Eyn Sendbrieff, ßo der Edel vnd Ernuest Franciscus von Sickingen seynem Schweher, dem Edlen vnnd ernuesten Juncker Diethern võ Henschuchßheym zu vnterrichtũg etlicher Artickel Christliches glaubens, kürtzlingentzu geschickt hatt. Missiue Hartmuts von Cronenberg an Franciscũ von Sickingen. Franz von Sickingen.
Eyn Sendbrieff, ßo der Edel vnd Ernuest Franciscus von Sickingen seynem Schweher, dem Edlen vnnd ernuesten Juncker Diethern võ Henschuchßheym zu vnterrichtũg etlicher Artickel Christliches glaubens, kürtzlingentzu geschickt hatt. Missiue Hartmuts von Cronenberg an Franciscũ von Sickingen.
Eyn Sendbrieff, ßo der Edel vnd Ernuest Franciscus von Sickingen seynem Schweher, dem Edlen vnnd ernuesten Juncker Diethern võ Henschuchßheym zu vnterrichtũg etlicher Artickel Christliches glaubens, kürtzlingentzu geschickt hatt. Missiue Hartmuts von Cronenberg an Franciscũ von Sickingen.
Eyn Sendbrieff, ßo der Edel vnd Ernuest Franciscus von Sickingen seynem Schweher, dem Edlen vnnd ernuesten Juncker Diethern võ Henschuchßheym zu vnterrichtũg etlicher Artickel Christliches glaubens, kürtzlingentzu geschickt hatt. Missiue Hartmuts von Cronenberg an Franciscũ von Sickingen.

Eyn Sendbrieff, ßo der Edel vnd Ernuest Franciscus von Sickingen seynem Schweher, dem Edlen vnnd ernuesten Juncker Diethern võ Henschuchßheym zu vnterrichtũg etlicher Artickel Christliches glaubens, kürtzlingentzu geschickt hatt. Missiue Hartmuts von Cronenberg an Franciscũ von Sickingen.

Wittenberg: [Johann Rhau-Grunenberg], 1522.

Price: $6,800.00

Quarto: [10] lvs. A-B4, C2

FIRST EDITION (of ten, all printed in 1522.)

One of only four works by Sickingen to be published. Modern wrappers. A fine copy with two pin-prick wormholes in the blank margin, small stain to lower corner of final two leaves, marginal blemish on penultimate leaf. Elaborate woodcut title page border.

The German knight Franz von Sickingen is a unique figure in the tumultuous saga of the early German reformation and the transformation of German society in the early 16th century. Sickingen was a staunch defender of humanists and reformers, including his close friend, the radical knight Ulrich von Hutten, and Martin Luther, whom he offered to shelter in his castle after the Diet of Worms in 1521. At the same time, Sickingen was chamberlain and counselor to Emperor Charles V, for whom Sickingen helped to secure the imperial throne in 1519 (after receiving bribes from the other contender, François I.)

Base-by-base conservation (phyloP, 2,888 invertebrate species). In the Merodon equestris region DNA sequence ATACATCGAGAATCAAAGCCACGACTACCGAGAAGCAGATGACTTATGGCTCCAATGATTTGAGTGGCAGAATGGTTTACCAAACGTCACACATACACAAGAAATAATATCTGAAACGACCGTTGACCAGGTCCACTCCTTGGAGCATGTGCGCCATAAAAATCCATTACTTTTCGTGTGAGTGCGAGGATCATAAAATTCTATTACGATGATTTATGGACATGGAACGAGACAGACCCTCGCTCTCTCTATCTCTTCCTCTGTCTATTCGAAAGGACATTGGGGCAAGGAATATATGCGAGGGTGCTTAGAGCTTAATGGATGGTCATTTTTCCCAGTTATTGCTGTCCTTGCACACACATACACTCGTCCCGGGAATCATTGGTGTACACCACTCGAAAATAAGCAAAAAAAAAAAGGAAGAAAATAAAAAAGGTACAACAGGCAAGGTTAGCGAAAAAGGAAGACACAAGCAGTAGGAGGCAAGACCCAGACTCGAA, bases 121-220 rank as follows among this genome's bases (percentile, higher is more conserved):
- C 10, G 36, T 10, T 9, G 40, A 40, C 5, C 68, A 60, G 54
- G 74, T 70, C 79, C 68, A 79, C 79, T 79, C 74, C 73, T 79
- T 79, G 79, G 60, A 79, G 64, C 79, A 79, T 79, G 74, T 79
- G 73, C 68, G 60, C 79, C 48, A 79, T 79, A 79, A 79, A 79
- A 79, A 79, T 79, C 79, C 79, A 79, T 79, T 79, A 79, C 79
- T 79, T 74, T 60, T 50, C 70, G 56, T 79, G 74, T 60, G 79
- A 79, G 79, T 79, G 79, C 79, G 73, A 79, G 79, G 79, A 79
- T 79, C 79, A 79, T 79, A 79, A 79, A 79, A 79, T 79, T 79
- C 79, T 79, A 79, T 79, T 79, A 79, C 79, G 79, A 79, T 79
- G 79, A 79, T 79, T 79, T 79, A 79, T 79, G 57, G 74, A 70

A formidable soldier, Sickingen engaged in the traditional knightly exercise of deploying military might to increase his personal fortune. In 1522, Sickingen led what would become known as the “knights’ revolt”. He formed a “brotherly convention of knights” to wrest by force from the princes concessions that could not be won through the Reichstag. In the first campaign of the revolt, Sickingen led a large army of German knights against the Archbishop of Trier (whom Sickingen viewed as pro-French, anti-empire, anti-Luther). Sickingen’s plan backfired. The people of Trier did not rise up against the bishop, Sickingen was put under imperial ban, the revolt was crushed, and Sickingen was mortally wounded. He died on 7 May of that year.

To be sure, the “knights’ revolt” was in large part motivated by Sickingen’s political ambitions and pressing debts. But Sickingen was also a sincere advocate of the reformed faith preached by Luther, and this is on full display in his evangelical writings, such as the letter to his father-in-law, offered here. He instituted religious reforms within his own lands and within his own household. Moreover, his double motivation, to champion Luther’s reforms and to bring the church in German lands under the control of lay rulers (i.e. Sickingen and his fellow knights), made him the first lay individual to act decisively against the church. (See Chrisman, Conflicting Visions of Reform; and Russell, Lay Theology in the Reformation: Popular Pamphleteers in Southwest Germany, 1521-1525)


“The image of Sickingen as a rash leader who plunged into a fruitless feud against the Archbishop of Trier is not supported by this pamphlet. Its frankness, the candor of the language- all suggesting Sickingen's own hand in the writing- tell much about the quality of his mind. Sickingen was careful to differentiate between religious matters which were important and those which were not; he had arrived at his own definition of essentials. Certainly his military and political career played the major role in his life, but that does not prohibit a spiritual search. Nor does the strength of Sickingen’s political ambition, his desire to establish himself as a prince, diminish the strength of his evangelical faith. From 1520, he placed himself at risk to support the Word of God. He never turned back from that and, in the end, lost his life.”(Russell)

The German knights were the leaders in the very early years of the Reform movement. They were “the first secular follower to stand decisively and effectively behind Luther”(Schilling) and the earliest lay propagandists. The propaganda campaign waged by the knights from 1520 to 1524 “helped to establish the themes of later writers. Ulrich von Hutten’s pamphlets sharply attached the priests, monks, and Roman clergy. Other knights denounced the injustice of the ecclesiastical courts. They attacked the immense land holdings of the church. Their outcry prepared the way for the shift of power to the secular courts and the later secularization of monastic and chapter lands.

“The leaders of this campaign were Franz von Sickingen, his cousin Hartmut von Cronberg, and Ulrich von Hutten. Thirty-two, or nearly half the knights’ combined pamphlets were written at the Ebernburg, the castle Sickingen had made his primary residence [although this pamphlet is one of the very few authored by Sickingen himself]. He had used the monies received as magistrate in the Palatinate to modernize its fortifications against the destructive power of the new artillery. By 1520 he began to bring together at the Ebernberg a circle dedicated to living according to the Gospel. It was only the third evangelical community to be formed in Germany.